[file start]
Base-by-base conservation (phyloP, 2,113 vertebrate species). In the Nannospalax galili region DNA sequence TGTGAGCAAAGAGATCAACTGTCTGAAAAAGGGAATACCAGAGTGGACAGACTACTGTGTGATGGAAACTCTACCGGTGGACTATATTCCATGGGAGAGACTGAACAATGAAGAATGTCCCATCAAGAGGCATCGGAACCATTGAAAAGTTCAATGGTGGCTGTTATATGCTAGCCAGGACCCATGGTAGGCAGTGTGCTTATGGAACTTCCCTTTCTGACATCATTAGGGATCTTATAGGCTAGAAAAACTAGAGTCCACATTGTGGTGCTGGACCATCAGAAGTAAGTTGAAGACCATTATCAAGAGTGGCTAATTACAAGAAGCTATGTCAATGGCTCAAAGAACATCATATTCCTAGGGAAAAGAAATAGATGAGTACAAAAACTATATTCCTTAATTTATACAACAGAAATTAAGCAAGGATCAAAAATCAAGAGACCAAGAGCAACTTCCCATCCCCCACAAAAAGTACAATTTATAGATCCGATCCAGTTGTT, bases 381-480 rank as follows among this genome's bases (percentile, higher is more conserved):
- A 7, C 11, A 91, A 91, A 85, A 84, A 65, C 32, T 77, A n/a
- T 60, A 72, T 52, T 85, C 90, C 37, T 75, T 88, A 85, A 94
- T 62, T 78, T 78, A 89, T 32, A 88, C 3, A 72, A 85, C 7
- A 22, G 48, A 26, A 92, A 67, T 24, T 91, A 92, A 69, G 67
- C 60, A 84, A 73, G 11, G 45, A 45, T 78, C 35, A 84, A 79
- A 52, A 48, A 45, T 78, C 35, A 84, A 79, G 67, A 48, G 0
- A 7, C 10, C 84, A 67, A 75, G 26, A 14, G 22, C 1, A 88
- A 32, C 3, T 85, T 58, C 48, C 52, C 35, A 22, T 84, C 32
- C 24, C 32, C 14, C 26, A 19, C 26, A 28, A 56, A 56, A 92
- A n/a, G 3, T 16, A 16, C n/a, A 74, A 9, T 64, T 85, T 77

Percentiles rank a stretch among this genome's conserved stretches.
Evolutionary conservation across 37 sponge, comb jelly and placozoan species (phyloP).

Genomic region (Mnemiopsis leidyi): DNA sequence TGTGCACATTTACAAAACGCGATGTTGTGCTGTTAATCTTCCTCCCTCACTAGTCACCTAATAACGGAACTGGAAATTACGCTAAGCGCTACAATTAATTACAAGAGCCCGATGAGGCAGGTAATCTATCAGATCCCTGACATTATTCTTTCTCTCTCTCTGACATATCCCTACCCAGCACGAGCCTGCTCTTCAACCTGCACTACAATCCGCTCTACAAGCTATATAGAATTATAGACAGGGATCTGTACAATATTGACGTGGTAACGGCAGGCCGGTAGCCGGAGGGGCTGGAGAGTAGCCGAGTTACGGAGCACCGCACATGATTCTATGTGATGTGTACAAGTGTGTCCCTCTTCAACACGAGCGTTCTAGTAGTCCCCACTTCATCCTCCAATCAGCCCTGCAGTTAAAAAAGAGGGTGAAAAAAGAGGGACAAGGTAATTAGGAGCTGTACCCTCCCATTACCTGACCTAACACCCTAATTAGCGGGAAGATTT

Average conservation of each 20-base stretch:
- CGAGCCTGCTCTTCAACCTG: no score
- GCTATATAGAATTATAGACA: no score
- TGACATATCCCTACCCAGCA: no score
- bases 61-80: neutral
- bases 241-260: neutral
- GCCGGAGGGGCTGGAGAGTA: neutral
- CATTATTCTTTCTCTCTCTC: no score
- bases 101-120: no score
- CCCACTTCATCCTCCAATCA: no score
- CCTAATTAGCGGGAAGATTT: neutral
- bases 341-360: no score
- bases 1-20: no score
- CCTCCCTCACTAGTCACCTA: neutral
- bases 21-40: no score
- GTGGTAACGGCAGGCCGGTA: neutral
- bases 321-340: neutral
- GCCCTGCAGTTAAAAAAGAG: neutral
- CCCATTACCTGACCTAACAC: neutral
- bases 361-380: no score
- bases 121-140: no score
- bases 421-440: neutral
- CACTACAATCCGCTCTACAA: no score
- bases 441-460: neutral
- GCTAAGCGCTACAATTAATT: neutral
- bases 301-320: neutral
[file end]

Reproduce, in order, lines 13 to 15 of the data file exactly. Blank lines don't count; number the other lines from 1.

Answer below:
Evolutionary conservation across 37 sponge, comb jelly and placozoan species (phyloP).

Genomic region (Mnemiopsis leidyi): DNA sequence TGTGCACATTTACAAAACGCGATGTTGTGCTGTTAATCTTCCTCCCTCACTAGTCACCTAATAACGGAACTGGAAATTACGCTAAGCGCTACAATTAATTACAAGAGCCCGATGAGGCAGGTAATCTATCAGATCCCTGACATTATTCTTTCTCTCTCTCTGACATATCCCTACCCAGCACGAGCCTGCTCTTCAACCTGCACTACAATCCGCTCTACAAGCTATATAGAATTATAGACAGGGATCTGTACAATATTGACGTGGTAACGGCAGGCCGGTAGCCGGAGGGGCTGGAGAGTAGCCGAGTTACGGAGCACCGCACATGATTCTATGTGATGTGTACAAGTGTGTCCCTCTTCAACACGAGCGTTCTAGTAGTCCCCACTTCATCCTCCAATCAGCCCTGCAGTTAAAAAAGAGGGTGAAAAAAGAGGGACAAGGTAATTAGGAGCTGTACCCTCCCATTACCTGACCTAACACCCTAATTAGCGGGAAGATTT

Average conservation of each 20-base stretch: